On Wednesday, August 6, 2003, at 08:32  PM, Dan Doel wrote:
> Where cc is the continuation, so you'd often see something like:
>
>    (callcc (lambda (cc) (my-fun cc arg1 arg2 ...))

Ok, and the reason you need to have this lambda is that callcc is a 
function that takes one argument: a function which itself takes one 
argument, the CC.  Because my-fun requries more than one argument, you 
need the lambda, right?

> Which makes an anonymous function that accepts the continuation and 
> passes it, along with some other arguments, on to another function 
> that does stuff.
>
> Now, to do this in ruby (most easily), you'd do:
>
> callcc { |cc|
>    my_fun cc, arg1, arg2 ...
> }

So it looks like Ruby is trying to look like the scheme implementation. 
  Sometimes trying to mimic the way things look in a functional language 
when programming in an imperative language makes for convoluted code.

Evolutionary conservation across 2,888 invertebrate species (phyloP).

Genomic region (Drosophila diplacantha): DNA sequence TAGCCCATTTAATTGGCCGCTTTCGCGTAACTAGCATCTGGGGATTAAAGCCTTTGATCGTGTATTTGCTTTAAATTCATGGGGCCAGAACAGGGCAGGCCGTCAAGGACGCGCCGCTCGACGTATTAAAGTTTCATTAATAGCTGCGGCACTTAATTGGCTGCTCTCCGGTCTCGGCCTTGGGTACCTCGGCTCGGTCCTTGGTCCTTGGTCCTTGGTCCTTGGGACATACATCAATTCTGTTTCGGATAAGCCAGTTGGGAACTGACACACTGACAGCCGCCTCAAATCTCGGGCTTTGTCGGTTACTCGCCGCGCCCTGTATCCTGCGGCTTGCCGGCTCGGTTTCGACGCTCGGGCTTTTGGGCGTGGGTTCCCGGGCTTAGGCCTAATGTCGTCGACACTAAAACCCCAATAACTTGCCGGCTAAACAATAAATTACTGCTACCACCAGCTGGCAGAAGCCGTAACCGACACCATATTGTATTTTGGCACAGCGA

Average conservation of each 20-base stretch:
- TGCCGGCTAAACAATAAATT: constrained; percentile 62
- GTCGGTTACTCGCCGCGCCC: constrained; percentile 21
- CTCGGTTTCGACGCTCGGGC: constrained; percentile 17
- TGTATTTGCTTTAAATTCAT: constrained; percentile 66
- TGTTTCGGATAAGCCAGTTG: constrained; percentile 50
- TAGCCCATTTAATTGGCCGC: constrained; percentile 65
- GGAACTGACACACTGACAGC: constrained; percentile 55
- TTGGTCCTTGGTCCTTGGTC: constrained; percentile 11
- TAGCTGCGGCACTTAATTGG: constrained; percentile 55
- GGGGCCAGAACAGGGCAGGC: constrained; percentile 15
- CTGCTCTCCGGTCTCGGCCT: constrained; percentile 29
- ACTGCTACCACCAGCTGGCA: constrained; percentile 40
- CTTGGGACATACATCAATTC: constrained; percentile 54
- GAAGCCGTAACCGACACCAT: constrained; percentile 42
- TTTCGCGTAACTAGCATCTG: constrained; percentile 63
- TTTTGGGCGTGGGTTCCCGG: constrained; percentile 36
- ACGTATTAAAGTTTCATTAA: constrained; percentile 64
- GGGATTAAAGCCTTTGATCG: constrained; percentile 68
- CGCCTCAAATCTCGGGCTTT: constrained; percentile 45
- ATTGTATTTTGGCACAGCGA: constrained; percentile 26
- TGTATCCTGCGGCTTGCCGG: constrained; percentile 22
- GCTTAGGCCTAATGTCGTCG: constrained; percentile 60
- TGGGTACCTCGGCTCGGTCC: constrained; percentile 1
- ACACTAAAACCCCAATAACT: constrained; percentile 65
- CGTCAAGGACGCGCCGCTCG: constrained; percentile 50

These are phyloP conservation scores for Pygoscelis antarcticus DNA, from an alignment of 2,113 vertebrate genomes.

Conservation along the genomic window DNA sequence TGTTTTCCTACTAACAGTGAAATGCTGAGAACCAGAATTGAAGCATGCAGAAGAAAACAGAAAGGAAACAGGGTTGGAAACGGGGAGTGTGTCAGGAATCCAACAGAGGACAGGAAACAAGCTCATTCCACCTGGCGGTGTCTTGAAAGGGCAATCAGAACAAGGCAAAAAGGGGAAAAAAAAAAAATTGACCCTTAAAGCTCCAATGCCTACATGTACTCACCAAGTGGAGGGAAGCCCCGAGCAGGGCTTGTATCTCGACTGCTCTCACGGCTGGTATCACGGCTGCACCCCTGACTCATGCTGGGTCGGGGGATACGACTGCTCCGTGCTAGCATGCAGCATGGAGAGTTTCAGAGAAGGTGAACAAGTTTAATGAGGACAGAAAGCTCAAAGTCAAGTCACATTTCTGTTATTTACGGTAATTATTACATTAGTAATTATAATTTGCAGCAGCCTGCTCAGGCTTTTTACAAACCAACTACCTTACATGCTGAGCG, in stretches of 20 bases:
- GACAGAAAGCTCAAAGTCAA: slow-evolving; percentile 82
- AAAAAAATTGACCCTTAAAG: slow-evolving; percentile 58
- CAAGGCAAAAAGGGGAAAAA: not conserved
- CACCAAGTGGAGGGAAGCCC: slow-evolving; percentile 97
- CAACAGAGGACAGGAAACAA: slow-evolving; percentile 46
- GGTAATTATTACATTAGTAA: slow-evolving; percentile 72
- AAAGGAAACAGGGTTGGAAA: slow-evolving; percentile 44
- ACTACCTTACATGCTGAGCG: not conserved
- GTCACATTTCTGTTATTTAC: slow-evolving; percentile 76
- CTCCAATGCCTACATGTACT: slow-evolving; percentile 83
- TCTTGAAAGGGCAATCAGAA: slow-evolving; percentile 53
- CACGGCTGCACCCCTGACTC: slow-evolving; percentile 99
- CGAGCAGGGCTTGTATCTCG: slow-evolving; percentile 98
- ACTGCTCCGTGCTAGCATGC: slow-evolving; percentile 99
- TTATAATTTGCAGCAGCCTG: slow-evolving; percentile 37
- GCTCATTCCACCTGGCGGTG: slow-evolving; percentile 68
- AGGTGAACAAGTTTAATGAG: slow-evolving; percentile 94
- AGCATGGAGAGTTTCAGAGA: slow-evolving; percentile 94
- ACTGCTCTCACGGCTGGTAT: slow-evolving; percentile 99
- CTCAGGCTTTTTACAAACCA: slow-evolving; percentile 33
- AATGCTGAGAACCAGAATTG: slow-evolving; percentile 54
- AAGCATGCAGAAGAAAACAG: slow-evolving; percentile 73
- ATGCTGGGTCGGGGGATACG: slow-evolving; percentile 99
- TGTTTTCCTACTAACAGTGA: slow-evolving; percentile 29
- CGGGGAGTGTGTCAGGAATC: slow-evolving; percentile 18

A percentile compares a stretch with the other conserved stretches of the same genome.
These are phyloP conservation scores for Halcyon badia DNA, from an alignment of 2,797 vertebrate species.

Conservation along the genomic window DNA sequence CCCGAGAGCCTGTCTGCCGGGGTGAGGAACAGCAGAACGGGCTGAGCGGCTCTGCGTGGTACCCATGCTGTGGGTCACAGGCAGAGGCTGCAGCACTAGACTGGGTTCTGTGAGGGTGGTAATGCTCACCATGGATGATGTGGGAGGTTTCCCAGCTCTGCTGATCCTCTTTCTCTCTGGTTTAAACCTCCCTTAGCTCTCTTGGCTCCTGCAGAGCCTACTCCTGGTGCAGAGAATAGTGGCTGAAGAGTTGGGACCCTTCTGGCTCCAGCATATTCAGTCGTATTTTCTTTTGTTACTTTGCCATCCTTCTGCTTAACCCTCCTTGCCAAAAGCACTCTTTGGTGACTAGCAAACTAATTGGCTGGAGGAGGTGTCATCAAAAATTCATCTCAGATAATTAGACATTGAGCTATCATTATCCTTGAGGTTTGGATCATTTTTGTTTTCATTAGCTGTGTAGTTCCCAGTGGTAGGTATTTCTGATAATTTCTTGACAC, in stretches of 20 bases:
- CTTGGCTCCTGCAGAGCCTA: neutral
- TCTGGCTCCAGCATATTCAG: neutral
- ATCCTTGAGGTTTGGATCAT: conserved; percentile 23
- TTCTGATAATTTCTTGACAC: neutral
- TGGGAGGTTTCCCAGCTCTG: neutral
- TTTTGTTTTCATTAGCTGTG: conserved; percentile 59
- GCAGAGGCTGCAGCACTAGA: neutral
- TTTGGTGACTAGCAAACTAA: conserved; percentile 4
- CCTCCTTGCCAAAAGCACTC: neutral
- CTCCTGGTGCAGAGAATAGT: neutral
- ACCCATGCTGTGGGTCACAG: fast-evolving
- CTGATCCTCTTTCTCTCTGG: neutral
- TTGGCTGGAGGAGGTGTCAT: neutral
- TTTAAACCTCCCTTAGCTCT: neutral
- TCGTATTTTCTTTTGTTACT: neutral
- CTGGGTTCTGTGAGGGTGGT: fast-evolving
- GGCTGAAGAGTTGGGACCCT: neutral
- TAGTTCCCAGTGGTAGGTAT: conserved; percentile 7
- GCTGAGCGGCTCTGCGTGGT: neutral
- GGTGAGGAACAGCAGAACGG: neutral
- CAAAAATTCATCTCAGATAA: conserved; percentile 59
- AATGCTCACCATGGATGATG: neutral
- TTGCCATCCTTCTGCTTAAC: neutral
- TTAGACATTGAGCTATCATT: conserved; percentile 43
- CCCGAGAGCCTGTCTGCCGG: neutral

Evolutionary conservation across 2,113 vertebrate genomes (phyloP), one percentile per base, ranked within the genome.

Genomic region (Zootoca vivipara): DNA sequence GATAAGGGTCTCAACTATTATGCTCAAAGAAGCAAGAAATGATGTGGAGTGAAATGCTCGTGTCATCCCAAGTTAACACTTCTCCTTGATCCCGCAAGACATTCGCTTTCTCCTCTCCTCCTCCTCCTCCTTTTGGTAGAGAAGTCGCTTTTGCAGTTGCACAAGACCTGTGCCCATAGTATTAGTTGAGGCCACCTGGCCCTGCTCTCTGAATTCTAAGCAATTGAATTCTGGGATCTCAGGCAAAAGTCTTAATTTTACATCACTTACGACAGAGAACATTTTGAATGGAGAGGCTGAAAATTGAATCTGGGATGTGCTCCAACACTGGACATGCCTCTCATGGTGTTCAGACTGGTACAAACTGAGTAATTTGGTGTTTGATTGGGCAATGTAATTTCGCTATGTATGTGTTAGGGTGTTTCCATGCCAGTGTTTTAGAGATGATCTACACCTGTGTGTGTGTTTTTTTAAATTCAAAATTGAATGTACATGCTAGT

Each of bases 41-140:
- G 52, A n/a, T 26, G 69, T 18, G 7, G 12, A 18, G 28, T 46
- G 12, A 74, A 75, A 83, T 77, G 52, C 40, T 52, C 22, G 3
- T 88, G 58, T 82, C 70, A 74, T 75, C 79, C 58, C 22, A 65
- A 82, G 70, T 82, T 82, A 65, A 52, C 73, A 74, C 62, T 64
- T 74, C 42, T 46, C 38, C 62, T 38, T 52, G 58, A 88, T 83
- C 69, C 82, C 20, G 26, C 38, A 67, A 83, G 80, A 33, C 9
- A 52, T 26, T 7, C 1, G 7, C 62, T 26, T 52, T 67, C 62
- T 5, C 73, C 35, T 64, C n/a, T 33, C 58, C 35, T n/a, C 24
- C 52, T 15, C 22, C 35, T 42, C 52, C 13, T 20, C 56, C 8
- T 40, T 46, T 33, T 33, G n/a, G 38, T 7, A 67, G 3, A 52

There may be some subtlety I'm missing, but it seems like you aught to 
be able to have a "returncc" function in scheme that takes no arguments 
and returns a continuation context thingo, then use it like:

(my_fun (returncc) arg1 arg2 arg3 ...)

It could probably even be implemented as

(lambda (cc) cc)

Though, my scheme is weak to nonexistent so I'm not 100% sure I have 
the syntax right.

I'm just not sure exactly where things end up if you call that 
continuation context... though I suppose you'd just end up right in the 
middle of assigning arguments to a method call, followed by actually 
calling the method.

If that's possible, this should work in Ruby:

my_fun(Continuation.new, arg1, arg2, arg3, ...)

Or, more clear to me:

cc = Continuation.new
my_fun(cc, arg1, arg2, arg3, ...)

Am I out to lunch, or does any of this make sense?

Ben